2. says

    Great post. I have a value point to add that may be useful. I actually use reciprocal linking quite often, but not for the purpose of getting links. What I am basically building directory of webmaster who are interested and care about their sites rankings. So I then take that list which grows larger by the day and use it to email other webmaster in different categories when I have reports or something of interest they may want to consider linking to. If they have a great quality site, I will also invite them to guest post with some useful content. The truth of the matter is that I have seen a lot of really great quality sites that incorporate reciprocal linking in their linking strategies. I just know that the fact that they are not weary of having my links in their website means that they will be open to featuring my content, or posting a link to an article that I quoted them in.

  3. says

    That makes absolute sense Eric. I have a local discussion website and I’ve often wondered should I be swapping links with people willy nilly and whether or not this will affect my search engine placement. I think the key message is ‘keep it honest and you’ll be fine’

  4. says

    Hey thanks Eric for the article.

    I get link requests every day from what I consider to be low quality link farms. Once in awhile I do engage a reciprocal link if the site is relevant to mine. However I have remained nervous about this kind of link. Your article gives me a bit of confidence but I will still remain cautious about this form of link sharing.

  5. says

    Eric, the only problem with reciprocal links is when they are placed on pages crowded with other links and only links, no other content, like the usual link exchange pages. The value of these reciprocal links tend towards zero.

    However if you link, for example, from a blog post to another site and this site links from their product info site to your blog site, all nicely related and within content, there is absolutely no problem, in fact I believe that the value of these links are close to the value of one-way links.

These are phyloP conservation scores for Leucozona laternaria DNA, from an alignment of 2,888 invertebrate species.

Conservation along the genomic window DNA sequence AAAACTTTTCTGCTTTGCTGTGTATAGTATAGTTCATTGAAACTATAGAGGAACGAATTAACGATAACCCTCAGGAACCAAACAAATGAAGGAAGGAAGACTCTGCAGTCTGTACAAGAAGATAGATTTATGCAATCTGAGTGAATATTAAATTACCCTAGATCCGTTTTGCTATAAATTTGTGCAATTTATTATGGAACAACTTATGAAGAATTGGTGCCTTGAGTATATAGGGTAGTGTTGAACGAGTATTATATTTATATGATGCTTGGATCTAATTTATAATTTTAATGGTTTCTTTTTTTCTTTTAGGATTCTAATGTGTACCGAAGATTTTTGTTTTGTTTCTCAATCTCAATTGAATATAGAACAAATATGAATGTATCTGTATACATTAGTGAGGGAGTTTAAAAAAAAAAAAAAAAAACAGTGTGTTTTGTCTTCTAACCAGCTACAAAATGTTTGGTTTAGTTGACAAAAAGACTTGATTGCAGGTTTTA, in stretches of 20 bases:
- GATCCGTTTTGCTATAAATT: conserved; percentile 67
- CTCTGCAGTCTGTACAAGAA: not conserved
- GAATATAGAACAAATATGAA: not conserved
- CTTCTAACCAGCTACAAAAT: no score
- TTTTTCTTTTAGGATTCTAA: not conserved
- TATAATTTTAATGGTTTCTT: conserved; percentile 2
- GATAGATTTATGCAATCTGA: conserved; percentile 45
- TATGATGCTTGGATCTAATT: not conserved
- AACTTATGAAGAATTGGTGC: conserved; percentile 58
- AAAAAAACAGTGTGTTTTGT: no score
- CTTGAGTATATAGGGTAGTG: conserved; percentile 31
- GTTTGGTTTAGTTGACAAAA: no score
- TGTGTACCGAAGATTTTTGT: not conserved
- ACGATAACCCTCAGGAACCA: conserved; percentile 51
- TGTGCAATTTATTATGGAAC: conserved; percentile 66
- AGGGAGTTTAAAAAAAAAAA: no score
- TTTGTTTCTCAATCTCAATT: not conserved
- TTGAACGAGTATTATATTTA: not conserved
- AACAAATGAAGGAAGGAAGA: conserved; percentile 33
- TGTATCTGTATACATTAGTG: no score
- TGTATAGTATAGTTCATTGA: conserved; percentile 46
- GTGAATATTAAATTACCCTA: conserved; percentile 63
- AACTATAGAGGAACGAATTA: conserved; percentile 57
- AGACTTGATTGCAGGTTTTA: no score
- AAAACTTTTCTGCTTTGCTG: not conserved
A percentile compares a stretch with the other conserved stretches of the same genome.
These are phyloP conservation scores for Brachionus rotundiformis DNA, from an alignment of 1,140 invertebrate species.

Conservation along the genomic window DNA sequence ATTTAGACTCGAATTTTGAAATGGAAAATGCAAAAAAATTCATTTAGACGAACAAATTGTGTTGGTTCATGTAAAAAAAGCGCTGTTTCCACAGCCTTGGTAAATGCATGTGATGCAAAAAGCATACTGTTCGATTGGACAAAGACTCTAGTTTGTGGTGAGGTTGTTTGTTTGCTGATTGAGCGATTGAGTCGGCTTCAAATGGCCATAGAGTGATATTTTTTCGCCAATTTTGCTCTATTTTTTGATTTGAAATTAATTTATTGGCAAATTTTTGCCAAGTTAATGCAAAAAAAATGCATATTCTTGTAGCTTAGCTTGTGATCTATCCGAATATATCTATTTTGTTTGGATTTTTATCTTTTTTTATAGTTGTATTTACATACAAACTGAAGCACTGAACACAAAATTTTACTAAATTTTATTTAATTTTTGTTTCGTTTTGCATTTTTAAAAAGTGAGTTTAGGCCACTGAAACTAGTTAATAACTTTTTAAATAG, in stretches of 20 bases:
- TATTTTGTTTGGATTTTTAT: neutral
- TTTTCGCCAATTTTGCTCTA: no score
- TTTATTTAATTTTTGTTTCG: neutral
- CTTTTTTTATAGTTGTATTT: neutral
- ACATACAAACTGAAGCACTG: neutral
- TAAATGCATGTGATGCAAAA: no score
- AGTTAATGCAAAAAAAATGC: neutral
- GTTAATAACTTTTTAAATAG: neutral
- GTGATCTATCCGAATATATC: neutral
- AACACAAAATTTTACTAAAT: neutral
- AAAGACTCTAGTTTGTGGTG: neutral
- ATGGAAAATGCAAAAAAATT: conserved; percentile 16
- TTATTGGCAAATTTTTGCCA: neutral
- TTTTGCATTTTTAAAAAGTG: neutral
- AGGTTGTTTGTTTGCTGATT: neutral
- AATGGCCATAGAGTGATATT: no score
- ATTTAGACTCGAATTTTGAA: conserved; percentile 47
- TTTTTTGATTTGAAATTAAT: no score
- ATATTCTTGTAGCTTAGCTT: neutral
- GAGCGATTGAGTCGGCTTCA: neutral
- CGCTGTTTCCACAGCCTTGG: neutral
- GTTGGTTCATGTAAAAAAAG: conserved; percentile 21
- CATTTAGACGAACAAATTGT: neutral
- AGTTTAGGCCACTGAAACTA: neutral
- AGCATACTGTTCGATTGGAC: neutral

6. says

    Eric to ekb…I think Google is always looking for ways to detect the “untrustable”. It will never be perfect, IMO, because of the nature of man. Greed attracts people willing and capable of finding holes in the system.

    Eric to SEO David…Agree, but, I don’t like it when sport inteferes with my chances to find something truly important. It doesn’t bother me if a bunch of NFL jersey stores want to beat the hell out of each other for position one. I just choose to not work with them. But, if a parent is searching for educational materials for their special needs child, I don’t want to see spam in the results, neither does Google, and if I do see it, odds are an SEO company with no ethics did it.

    Eric to Gennady…I don’t reco use of recips as part of an SEO strategy. That puts the engine ahead of the user. Recips are part a user experience strategy. If you think “content experience” first, you will be better off than letting engines control what you do and don’t link to.

  7. says

    IMHO, it was never really about any red flags, percentages, hard/fast rules, etc. To me, it is about efficacy. Do those reciprocal links help? I believe they may help for indexation purposes (distribution of PageRank/link juice) throughout the site, but I dont believe there is much rank value being passed. How do these bat sites rank for some of the top bat terms? Even if they rank OK, I dont see how most bat terms can be very competitive or that authoritative .org’s would have a hard time ranking for them.

  8. says

    The problem is that people like absolutes. They like to know the rule and to follow it. They don’t like to navigate through caves, feeling their way through the darkness (I have no idea what people have against spelunking!). However, SEO is a sport – you compete for a fixed number of spots and the ones who do the best job combining many elements win. If there was a simple set of absolute rules to follow, then there would be 100 sites ranking in the top 10 for “bats” and perhaps 1000 sites ranking in the top 10 for “NFL jerseys”, which would be both mathematically impossible and incredibly sweaty.

  9. says

    Once again the voice of reason.

    There are simply too many myths that seem to suggest SEO depends on the direction of the wind and the phase of the moon. Good old common sense (which actually isn’t that common) seems to get lost in the spin.

    Thanks again.


  10. says

    Great post, but there’s one question that niether you nor anyone else — including, I suspect, Matt Cutts and Serge Brin — can answer.

    Can Googlebot consistently and accurately tell the difference between your example of a “perfectly normal” high reciprocity ratio site about bats and your “spammy” high reciprocity ratio example, the self-promoting football jersey sites?

    Another question, which Matt and Serge should be able to answer is this: If Googlebot can tell the difference, does it or any other entity at Google — humanoid or silicon — give a damn?

  11. Anonymous says

    great post Eric! Link exchange is alive and well especially among small businesses in niche themes!